Home

Digital Products

Prints

Apparel

Home & Barware

Gifts


Customer Service



Coomber History, Family Crest & Coats of Arms



The origins of the Coomber name lie with England's ancient Anglo-Saxon culture. It comes from when the family lived in Comberford, in Staffordshire having derived from the Old English elements cumbre and ford, and meant "ford of the Britons." [1]CITATION[CLOSE]
Mills, A.D., Dictionary of English Place-Names. Oxford: Oxford University Press, 1991. Print. (ISBN 0-19-869156-4)


Early Origins of the Coomber family


The surname Coomber was first found in Staffordshire at Comberford, a small village that dates back to 1187 when it was first listed as Cumbreford. [1]CITATION[CLOSE]
Mills, A.D., Dictionary of English Place-Names. Oxford: Oxford University Press, 1991. Print. (ISBN 0-19-869156-4)

Early History of the Coomber family


This web page shows only a small excerpt of our Coomber research.
Another 153 words (11 lines of text) are included under the topic Early Coomber History in all our PDF Extended History products and printed products wherever possible.

Coomber Spelling Variations


Before the last few hundred years, the English language had no fast system of spelling rules. For that reason, spelling variations are commonly found in early Anglo-Saxon surnames. Over the years, many variations of the name Coomber were recorded, including Cumberford, Cummerford, Comberford, Cumber, Camelford, Camellford, Campbellford, Comerford and many more.

Early Notables of the Coomber family (pre 1700)


More information is included under the topic Early Coomber Notables in all our PDF Extended History products and printed products wherever possible.

Migration of the Coomber family to Ireland


Some of the Coomber family moved to Ireland, but this topic is not covered in this excerpt.
Another 63 words (4 lines of text) about their life in Ireland is included in all our PDF Extended History products and printed products wherever possible.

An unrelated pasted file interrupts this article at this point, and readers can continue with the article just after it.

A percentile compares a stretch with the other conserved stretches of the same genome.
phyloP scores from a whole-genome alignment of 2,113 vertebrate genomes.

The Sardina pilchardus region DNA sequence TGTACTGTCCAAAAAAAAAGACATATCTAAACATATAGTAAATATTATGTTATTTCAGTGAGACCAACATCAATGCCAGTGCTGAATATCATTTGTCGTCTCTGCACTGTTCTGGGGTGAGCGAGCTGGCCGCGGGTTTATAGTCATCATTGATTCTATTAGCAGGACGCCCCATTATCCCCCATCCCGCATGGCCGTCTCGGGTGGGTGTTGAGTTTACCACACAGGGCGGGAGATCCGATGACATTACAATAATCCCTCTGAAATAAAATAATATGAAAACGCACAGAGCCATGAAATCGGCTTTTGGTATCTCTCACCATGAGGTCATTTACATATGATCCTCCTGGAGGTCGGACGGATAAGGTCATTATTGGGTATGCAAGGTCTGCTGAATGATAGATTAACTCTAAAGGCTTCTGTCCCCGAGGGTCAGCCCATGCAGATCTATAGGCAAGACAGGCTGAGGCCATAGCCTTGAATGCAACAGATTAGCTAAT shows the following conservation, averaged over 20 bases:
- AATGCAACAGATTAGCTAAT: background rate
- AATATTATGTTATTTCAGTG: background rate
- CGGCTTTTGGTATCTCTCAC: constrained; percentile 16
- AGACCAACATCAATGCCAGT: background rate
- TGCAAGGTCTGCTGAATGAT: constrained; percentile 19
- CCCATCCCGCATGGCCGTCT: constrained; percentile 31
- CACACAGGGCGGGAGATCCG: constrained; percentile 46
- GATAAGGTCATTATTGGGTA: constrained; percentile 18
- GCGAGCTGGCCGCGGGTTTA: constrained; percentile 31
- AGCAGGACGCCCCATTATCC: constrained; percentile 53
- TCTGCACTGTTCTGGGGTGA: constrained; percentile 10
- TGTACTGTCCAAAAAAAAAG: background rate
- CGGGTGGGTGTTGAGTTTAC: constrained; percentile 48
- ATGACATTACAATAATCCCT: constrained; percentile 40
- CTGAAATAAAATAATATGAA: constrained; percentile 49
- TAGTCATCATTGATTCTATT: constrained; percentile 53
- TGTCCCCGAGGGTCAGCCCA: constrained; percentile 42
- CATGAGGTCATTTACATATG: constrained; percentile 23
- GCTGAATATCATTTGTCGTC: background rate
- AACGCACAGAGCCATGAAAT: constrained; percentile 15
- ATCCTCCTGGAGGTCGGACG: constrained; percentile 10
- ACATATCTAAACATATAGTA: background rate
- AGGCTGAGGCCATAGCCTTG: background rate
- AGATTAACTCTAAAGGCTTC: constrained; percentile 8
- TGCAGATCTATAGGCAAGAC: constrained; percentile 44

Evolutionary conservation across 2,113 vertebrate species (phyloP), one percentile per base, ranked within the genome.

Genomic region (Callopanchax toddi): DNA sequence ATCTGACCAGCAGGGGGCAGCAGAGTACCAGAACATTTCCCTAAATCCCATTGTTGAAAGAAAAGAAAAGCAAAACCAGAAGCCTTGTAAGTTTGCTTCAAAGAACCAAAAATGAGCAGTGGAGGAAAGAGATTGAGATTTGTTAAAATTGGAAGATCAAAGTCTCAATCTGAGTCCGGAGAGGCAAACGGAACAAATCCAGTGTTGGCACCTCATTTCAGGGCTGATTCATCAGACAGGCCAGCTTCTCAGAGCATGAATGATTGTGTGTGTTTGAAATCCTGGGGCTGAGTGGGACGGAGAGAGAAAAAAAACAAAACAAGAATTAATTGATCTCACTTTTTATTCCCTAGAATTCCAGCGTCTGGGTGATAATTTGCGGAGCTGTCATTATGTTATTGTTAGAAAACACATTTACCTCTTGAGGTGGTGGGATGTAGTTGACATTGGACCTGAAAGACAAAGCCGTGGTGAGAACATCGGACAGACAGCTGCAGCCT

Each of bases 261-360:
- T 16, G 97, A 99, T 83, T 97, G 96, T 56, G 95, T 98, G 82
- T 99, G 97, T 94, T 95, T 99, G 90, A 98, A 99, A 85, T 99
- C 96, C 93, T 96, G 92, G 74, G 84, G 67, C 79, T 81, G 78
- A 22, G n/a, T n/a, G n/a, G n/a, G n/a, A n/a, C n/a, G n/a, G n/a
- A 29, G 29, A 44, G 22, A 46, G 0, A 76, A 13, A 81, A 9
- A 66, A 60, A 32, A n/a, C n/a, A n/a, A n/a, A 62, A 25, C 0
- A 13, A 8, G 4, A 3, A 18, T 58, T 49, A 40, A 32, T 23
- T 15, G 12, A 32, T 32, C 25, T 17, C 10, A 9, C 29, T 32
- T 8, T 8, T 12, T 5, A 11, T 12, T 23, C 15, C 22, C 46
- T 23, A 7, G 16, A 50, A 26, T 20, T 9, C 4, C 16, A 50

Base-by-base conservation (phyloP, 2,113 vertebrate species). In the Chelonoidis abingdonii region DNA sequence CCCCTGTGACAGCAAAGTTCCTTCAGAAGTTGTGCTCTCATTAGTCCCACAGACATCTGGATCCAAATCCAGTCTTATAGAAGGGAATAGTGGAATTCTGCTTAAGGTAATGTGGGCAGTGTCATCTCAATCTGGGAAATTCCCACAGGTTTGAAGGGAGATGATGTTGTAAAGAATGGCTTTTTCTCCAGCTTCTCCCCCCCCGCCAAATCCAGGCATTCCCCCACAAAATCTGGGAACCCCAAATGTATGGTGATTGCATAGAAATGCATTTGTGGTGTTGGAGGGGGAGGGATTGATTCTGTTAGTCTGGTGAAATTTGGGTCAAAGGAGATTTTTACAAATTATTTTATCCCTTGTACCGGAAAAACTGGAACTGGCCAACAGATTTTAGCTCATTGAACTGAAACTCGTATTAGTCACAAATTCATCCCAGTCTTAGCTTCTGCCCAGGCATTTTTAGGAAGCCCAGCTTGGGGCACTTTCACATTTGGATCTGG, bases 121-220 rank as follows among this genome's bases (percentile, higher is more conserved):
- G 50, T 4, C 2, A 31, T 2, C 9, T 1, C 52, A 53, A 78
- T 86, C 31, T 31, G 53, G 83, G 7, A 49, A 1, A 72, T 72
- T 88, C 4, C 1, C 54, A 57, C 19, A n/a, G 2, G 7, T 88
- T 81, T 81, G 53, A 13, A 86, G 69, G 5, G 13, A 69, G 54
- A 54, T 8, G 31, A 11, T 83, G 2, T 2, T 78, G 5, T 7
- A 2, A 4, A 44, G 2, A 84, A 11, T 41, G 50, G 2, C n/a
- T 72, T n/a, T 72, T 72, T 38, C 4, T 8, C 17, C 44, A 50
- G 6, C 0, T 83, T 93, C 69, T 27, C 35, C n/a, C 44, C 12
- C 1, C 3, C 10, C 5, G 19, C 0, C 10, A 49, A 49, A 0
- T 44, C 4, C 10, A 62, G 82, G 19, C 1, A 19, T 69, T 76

Migration of the Coomber family to the New World and Oceana


To escape oppression and starvation at that time, many English families left for the "open frontiers" of the New World with all its perceived opportunities. In droves people migrated to the many British colonies, those in North America in particular, paying high rates for passages in cramped, unsafe ships. Although many of the settlers did not make the long passage alive, those who did see the shores of North America perceived great opportunities before them. Many of the families that came from England went on to make essential contributions to the emerging nations of Canada and the United States. Research into various historical records revealed some of first members of the Coomber family emigrate to North America:

Coomber Settlers in United States in the 20th Century

  • Harry J Coomber, who landed in Arkansas in 1906 [2]CITATION[CLOSE]
    Filby, P. William, Meyer, Mary K., Passenger and immigration lists index : a guide to published arrival records of about 500,000 passengers who came to the United States and Canada in the seventeenth, eighteenth, and nineteenth centuries. 1982-1985 Cumulated Supplements in Four Volumes Detroit, Mich. : Gale Research Co., 1985, Print (ISBN 0-8103-1795-8)

Coomber Settlers in New Zealand in the 19th Century

  • Charles Coomber, aged 28, a farm labourer, who arrived in Wellington, New Zealand aboard the ship "Avalanche" in 1875

Contemporary Notables of the name Coomber (post 1700)


  • Alexandra "Alex" Coomber (b. 1973), British skeleton racer

Coomber Family Crest Products



See Also



Citations


  1. ^ Mills, A.D., Dictionary of English Place-Names. Oxford: Oxford University Press, 1991. Print. (ISBN 0-19-869156-4)
  2. ^ Filby, P. William, Meyer, Mary K., Passenger and immigration lists index : a guide to published arrival records of about 500,000 passengers who came to the United States and Canada in the seventeenth, eighteenth, and nineteenth centuries. 1982-1985 Cumulated Supplements in Four Volumes Detroit, Mich. : Gale Research Co., 1985, Print (ISBN 0-8103-1795-8)

Sign Up